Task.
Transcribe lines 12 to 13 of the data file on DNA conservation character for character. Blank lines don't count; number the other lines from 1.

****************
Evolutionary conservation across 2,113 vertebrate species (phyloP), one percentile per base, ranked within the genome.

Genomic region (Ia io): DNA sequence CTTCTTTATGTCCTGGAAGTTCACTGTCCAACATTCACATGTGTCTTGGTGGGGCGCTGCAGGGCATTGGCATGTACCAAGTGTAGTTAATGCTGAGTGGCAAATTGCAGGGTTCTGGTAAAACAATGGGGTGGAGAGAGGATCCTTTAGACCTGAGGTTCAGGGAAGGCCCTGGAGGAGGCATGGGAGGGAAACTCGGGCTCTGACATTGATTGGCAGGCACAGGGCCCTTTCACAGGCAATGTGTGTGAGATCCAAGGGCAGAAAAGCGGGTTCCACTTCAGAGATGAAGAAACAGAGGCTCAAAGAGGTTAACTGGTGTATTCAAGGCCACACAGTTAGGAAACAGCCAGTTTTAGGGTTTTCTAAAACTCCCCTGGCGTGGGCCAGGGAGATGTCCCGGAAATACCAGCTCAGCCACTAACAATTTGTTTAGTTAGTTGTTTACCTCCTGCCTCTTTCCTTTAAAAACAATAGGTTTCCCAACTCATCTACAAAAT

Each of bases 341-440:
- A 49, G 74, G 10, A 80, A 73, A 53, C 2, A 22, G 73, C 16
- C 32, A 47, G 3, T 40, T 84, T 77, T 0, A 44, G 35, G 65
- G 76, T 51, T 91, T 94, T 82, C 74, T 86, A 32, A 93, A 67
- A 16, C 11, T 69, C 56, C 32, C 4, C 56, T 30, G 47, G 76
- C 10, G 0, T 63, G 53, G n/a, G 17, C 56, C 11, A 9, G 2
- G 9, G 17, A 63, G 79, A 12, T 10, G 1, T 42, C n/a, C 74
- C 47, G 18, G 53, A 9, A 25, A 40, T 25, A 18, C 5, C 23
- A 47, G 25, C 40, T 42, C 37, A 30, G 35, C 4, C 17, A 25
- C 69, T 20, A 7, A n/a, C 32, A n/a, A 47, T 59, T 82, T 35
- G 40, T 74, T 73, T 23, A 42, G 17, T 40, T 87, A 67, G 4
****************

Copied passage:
- C 69, T 20, A 7, A n/a, C 32, A n/a, A 47, T 59, T 82, T 35
- G 40, T 74, T 73, T 23, A 42, G 17, T 40, T 87, A 67, G 4